Monday, September 22, 2014

New IITs to be set up with foreign help

The Narendra Modi-led NDA government plans to establish five new Indian Institutes of Technology (IITs) announced in this year's budget with the assistance of foreign countries, just as the Congress did in the 1950s and '60s under then Prime Minister Jawaharlal Nehru's initiative.

The proposed IIT in Goa will come up in collaboration with well-known institutions in the United States, an official familiar with the matter said, adding that human resource development (HRD) minister Smriti Irani will accompany Prime Minister Modi to America later this month to sign a joint declaration for this purpose. 

The partner countries for the rest of the proposed premier engineering schools in J&K, Chhattisgarh, Andhra Pradesh and Kerala will also be identified soon, the official added on condition of anonymity. 

The IITs in Mumbai (then Bombay), Chennai (then Madras), Kanpur and Delhi were established in collaboration with the erstwhile USSR, then West Germany, USA and the UK respectively. IIT Kanpur, for instance, had received technical assistance from a consortium of nine leading US institutions including Massachusetts Institute of Technology, Princeton University and University of California at Berkley.

According to officials, the consortium of US institutions to help the proposed IIT in Goa will only be finalised once the two countries sign a joint declaration of intent. "The details of how many and which institutions will help IIT-Goa and in what capacity will be worked out by the joint work group, which will be set up after India and the US sign the joint declaration," the official said. There are 13 IITs at present, with as many as eight set up between 2008 and 2011 under the mentorship of the existing institutes during the second term of the Congress-led UPA government.

Most of the newer IITs continue to function out of makeshift campuses and face difficulty attracting faculty of the desired calibre. Despite such issues, the Modi government announced another five new IITs in its maiden budget for 2014-15 soon after taking charge in May. The finance ministry has allocated an initial sum of Rs. 5 billion for these institutes this year.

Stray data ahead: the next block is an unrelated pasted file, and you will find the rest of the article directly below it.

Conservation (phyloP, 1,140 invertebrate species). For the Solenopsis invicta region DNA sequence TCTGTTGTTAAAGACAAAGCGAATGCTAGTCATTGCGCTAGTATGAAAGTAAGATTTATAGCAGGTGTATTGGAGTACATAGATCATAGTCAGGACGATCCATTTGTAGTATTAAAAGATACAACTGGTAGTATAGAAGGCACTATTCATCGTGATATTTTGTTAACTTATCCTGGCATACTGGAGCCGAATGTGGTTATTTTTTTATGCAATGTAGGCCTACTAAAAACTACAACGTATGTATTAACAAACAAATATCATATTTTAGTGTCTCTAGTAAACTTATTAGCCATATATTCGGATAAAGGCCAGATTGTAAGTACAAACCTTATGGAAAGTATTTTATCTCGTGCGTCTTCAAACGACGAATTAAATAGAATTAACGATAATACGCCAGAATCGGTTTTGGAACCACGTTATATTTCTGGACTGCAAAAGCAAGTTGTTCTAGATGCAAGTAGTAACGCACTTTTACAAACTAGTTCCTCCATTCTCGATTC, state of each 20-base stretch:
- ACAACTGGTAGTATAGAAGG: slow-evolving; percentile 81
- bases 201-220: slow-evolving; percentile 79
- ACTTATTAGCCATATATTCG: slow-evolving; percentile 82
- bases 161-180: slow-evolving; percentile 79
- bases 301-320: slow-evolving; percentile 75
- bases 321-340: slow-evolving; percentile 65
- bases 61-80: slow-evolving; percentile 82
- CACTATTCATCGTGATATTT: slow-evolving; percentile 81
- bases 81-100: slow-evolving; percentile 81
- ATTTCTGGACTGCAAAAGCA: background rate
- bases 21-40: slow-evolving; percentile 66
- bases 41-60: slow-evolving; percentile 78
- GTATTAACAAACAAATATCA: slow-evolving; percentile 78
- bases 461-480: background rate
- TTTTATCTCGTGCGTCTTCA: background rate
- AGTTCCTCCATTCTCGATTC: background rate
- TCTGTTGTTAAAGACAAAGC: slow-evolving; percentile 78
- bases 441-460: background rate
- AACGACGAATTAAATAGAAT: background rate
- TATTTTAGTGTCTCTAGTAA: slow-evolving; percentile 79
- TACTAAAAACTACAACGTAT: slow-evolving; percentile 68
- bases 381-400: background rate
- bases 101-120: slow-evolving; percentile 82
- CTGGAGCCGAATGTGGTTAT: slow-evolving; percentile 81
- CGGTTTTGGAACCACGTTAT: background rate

Responding to concerns regarding the proposed IITs against the backdrop of the wobbly infrastructure provided for the ones set up over the past few years, Irani had told ET in an interview earlier this month that she wasn't there to "fix the blame for the past but chart a course for the future".

Source: The Economic Times, September 22, 2104
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Wednesday, September 17, 2014

Not one Indian university in world's top 200

Indian Institute of Technology-Bombay (IIT-B) has for the first time emerged as India's leading university in the world university rankings. IIT-B has overtaken its counterpart in Delhi for the first time. IIT-Delhi has been the leader in India throughout the first 10 editions of the QS rankings. The bad news however is that not a single Indian university features in the top 200 rankings. Just like last year's rankings, the top-placed Indian institution is 222nd in the world — IIT-B. IIT-Delhi has slipped one rank to 235th this year.

IIT-B's success is down to improvements in its reputation among both academics and employers. It is now in the top 60 in the world in the QS international survey of employers and its position of 160th in the academic survey represents a rise of 23 places. But it has work to do on research citations and the proportions of international students and faculty, which are all outside the top 300, if it is to break into the leading positions in the ranking.